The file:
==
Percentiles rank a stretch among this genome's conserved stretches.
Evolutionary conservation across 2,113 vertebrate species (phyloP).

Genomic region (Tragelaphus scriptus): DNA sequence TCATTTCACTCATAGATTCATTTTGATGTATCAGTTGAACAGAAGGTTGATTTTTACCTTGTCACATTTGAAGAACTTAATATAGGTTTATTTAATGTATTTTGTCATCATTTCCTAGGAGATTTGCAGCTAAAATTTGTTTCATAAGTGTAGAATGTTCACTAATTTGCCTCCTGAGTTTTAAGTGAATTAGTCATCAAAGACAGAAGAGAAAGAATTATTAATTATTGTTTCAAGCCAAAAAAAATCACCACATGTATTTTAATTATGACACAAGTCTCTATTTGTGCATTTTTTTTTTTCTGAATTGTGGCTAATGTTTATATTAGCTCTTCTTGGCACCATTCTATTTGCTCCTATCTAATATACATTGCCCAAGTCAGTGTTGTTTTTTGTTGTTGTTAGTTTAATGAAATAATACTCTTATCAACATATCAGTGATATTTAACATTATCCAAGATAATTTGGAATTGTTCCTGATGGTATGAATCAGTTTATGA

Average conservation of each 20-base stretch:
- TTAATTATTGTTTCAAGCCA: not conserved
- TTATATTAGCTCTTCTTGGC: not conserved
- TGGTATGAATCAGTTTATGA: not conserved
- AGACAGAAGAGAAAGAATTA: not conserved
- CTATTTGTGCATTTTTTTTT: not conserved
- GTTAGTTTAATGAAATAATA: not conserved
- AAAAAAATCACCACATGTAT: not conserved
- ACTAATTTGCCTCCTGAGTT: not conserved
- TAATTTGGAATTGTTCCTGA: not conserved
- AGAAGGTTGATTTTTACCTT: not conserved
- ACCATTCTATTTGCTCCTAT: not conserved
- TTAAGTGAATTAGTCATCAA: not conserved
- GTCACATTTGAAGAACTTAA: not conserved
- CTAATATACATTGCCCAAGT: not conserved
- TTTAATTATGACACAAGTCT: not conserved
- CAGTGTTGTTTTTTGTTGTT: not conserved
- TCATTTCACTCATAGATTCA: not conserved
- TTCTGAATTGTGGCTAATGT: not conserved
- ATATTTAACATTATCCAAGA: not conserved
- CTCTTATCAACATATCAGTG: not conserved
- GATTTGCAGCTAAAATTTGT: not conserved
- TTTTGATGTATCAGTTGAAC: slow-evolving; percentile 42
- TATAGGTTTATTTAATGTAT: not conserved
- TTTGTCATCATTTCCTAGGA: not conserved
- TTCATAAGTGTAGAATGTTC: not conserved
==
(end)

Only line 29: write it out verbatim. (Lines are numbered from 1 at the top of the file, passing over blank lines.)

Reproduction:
- TTCATAAGTGTAGAATGTTC: not conserved